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s remarkable in pers■on as in character, for he was bearded like a● Frenchman. Though, alone among L●a Fleche's converts, the Faith seem●ed to have left some impression upon him, he ●insisted on being buried with his heathen fo■refathers, but was persuaded to fore■go a

wish fatal to his salvation■, and slept at last in consecrated ground. ● Another of the scanty fruits of th●e mission was a little girl on the point● of death, whom Biard had asked her● parents to give him for baptism. "Take her● and keep her, if you like," was th●e reply, "for she is no better than a ■dead dog." "We accepted the offer," s■ays Biard, "in order to show them the differ●ence between Christianity and their impiety; and■ after giving her what care we coul●d, together with some instruction, we baptiz■ed her. We named her after Madame the Marquise● de Guercheville, in gr


atitude for the benef■its we have received from that lady, who can ●now rejoice that her name is■ already in heaven; for, a few days a■fter baptism, the chosen soul f■lew to that place of glory." B●iard's greatest difficulty was with■ the Micmac la

■a fine ca


nguage. Young Biencourt was h●is best interpreter, and on ■common occasions served him w■ell; but the moment that religion ■was in question he was, as it were, st●ricken dumb,—the reason bei■ng that the language was totally witho●ut abstract terms.

lm." He did


Biard reso●lutely set himself to the study of it●,—a hard and thorny path, on which he■ made small progress, and often went as■tray. Seated, pencil in hand, befor■e some Indian squatting on the floor, whom w●ith the bribe of a mouldy biscuit he had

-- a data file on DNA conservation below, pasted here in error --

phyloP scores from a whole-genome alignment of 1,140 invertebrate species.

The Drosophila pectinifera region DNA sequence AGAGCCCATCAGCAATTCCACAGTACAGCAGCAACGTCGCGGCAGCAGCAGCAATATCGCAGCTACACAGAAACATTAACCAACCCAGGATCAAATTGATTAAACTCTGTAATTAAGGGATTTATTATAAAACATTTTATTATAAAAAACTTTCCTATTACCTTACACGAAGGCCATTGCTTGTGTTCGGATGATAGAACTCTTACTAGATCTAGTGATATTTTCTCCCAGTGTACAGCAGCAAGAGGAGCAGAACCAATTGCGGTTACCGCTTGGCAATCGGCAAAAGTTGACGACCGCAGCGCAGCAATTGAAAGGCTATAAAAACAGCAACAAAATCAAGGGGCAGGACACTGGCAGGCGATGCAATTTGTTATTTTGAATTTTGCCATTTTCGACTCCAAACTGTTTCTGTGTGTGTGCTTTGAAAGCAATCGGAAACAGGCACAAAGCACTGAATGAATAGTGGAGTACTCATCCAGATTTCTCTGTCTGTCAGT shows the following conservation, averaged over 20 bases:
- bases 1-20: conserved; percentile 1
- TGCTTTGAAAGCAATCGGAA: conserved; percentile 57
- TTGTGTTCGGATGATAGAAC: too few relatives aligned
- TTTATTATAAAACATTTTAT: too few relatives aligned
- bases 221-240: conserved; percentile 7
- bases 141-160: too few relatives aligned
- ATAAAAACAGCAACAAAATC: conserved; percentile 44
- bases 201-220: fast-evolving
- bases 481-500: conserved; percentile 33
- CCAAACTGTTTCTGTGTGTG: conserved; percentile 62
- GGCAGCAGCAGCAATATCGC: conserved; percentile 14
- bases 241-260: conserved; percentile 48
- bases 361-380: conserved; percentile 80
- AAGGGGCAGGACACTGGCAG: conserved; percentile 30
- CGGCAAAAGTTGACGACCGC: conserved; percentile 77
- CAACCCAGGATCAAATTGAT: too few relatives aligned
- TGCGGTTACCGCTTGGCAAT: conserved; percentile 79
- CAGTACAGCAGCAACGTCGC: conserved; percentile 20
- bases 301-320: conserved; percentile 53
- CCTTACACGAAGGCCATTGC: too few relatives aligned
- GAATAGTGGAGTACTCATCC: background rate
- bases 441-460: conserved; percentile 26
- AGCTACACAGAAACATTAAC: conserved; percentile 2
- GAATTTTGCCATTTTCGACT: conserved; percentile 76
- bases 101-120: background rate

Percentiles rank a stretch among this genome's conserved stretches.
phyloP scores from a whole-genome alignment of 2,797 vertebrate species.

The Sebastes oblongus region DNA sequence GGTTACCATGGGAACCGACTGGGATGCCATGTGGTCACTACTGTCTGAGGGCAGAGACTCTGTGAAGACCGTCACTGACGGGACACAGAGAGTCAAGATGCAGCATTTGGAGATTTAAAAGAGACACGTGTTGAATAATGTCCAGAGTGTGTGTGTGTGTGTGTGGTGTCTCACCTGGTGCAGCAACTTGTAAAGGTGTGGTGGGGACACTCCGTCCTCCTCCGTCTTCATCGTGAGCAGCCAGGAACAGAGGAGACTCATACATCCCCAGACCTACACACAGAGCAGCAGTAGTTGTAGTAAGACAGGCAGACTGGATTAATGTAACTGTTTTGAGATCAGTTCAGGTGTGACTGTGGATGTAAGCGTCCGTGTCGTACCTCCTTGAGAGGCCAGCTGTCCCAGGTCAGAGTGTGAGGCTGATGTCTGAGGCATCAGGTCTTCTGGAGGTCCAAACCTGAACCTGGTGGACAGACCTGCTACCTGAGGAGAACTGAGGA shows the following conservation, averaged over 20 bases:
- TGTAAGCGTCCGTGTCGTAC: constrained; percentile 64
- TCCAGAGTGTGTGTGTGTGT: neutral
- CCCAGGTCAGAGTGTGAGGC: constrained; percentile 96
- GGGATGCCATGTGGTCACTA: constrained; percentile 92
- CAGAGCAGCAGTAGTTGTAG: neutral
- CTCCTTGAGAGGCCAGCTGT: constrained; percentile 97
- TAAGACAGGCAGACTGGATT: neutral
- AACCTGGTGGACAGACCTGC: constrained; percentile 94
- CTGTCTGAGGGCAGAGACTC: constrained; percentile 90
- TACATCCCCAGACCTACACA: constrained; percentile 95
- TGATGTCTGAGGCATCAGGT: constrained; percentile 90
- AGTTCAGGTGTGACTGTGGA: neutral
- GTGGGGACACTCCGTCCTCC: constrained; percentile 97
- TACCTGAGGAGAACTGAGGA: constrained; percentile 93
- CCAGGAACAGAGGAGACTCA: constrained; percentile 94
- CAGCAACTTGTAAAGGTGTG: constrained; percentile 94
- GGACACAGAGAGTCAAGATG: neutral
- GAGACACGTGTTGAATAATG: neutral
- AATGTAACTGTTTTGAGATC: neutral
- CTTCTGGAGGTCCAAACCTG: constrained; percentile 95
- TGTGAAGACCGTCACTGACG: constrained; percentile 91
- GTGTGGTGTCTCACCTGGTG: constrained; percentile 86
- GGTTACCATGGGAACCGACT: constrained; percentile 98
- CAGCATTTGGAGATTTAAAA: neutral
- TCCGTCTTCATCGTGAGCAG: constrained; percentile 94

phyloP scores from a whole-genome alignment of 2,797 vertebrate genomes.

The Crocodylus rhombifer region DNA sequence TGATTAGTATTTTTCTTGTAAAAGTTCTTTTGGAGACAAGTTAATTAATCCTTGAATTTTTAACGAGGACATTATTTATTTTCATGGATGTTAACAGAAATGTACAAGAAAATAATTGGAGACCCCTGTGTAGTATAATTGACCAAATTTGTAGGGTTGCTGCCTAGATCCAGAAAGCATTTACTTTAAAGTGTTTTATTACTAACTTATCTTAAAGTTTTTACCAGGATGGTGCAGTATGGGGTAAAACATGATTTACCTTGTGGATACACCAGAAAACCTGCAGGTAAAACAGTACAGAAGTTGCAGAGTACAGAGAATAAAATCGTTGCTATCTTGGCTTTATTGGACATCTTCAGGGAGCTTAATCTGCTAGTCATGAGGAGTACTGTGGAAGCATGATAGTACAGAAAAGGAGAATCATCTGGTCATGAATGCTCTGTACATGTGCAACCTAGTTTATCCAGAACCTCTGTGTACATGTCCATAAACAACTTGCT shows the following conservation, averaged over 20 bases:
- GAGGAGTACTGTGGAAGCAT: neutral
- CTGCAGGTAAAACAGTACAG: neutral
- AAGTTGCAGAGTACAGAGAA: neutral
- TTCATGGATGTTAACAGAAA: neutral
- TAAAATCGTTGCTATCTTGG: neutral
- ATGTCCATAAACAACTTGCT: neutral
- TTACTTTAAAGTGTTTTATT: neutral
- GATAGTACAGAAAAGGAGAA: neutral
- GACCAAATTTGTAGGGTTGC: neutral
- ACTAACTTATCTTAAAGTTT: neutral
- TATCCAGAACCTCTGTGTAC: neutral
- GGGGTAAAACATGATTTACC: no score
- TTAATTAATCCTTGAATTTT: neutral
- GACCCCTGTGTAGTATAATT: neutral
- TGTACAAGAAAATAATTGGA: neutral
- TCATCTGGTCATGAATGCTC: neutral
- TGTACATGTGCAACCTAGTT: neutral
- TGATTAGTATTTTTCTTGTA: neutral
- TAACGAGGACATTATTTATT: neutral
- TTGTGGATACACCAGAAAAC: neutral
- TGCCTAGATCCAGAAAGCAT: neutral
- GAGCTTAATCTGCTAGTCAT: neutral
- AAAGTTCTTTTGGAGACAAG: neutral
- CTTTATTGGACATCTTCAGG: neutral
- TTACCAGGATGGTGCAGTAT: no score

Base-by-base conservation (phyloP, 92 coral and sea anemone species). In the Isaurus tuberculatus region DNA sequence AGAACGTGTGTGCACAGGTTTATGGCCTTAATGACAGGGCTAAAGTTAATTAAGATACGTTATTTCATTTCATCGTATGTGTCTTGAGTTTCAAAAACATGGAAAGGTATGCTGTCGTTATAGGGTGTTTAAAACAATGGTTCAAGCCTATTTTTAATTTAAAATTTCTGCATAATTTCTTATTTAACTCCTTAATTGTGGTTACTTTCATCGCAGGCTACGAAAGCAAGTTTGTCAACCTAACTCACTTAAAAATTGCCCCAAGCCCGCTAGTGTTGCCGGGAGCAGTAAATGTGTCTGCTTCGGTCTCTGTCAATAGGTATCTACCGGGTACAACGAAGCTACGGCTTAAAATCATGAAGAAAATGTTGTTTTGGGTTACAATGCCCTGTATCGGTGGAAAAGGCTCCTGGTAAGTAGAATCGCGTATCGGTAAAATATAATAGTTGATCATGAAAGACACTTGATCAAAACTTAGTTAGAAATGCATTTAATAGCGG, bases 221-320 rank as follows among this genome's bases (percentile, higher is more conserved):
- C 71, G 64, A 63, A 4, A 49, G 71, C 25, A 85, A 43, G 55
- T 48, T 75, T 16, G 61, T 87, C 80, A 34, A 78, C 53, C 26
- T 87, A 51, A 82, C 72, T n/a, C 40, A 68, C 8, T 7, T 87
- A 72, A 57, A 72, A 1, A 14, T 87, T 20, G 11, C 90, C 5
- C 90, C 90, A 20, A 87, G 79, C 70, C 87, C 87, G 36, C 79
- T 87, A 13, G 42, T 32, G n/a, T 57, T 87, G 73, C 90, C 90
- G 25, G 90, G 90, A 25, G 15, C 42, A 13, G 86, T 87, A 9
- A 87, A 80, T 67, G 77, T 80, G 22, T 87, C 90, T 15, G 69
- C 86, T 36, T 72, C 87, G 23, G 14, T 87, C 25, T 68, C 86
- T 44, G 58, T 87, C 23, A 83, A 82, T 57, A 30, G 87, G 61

not like th


lured i●nto the hut, he plied him wit■h questions which he often neith■er would nor could answer. What was the India■n word for Faith, Hope, Charity, Sacrament, ●Baptism, Eucharist, Trinity, Incarnat●ion? The perplexed savage, willing to am●use him

e Indians, w


self, and impelled, as Biard thin■ks, by the Devil, gave him scur●rilous and unseemly phrases as the equivalent■ of things holy, which, stud■iously incorporated into the f■ather's Indian catechism, produced ■on his pupils an effect the reve■rse of t

■hom he des


hat intended. Biard's colle●ague, Masse, was equally zealous, and s●till less fortunate. He tried a fore■st life among the Indians 'wit●h signal ill success. Hard fare, smo●ke, filth, the scolding of squaws, and the■ cries of children reduced him to

cribes as "l


a fo■rlorn condition of body and mind, wore him to■ a skeleton, and sent him back to● Port Royal without a single convert. The d■ark months wore slowly on. A band of half-fam■ished men gathered about the■ huge fires of their barn-like hal■l, moody,

azy, g■lutt


sullen, and quarre●lsome. Discord was here in the black r■obe of the Jesuit and the brown capote of th●e rival trader. The position of the wretc●hed little colony may well provoke reflection. H■ere lay the shaggy continent, from Flori■da to the Pole

onous, irrel


, outstretched in● savage slumber along the sea, ■the stern domain of Nature,—or, to ado●pt the ready solution of the Je●suits, a realm of the powers■ of night, blasted beneath the sceptre o■f hell. On the banks of Jame■s River was a nest of woe-be

igious, trea

These were t●he advance guard, the forlorn hope of civ■ilizat

ion, messengers

通河县C 通河县B 通河县E 通河县F 通河县G 木兰县A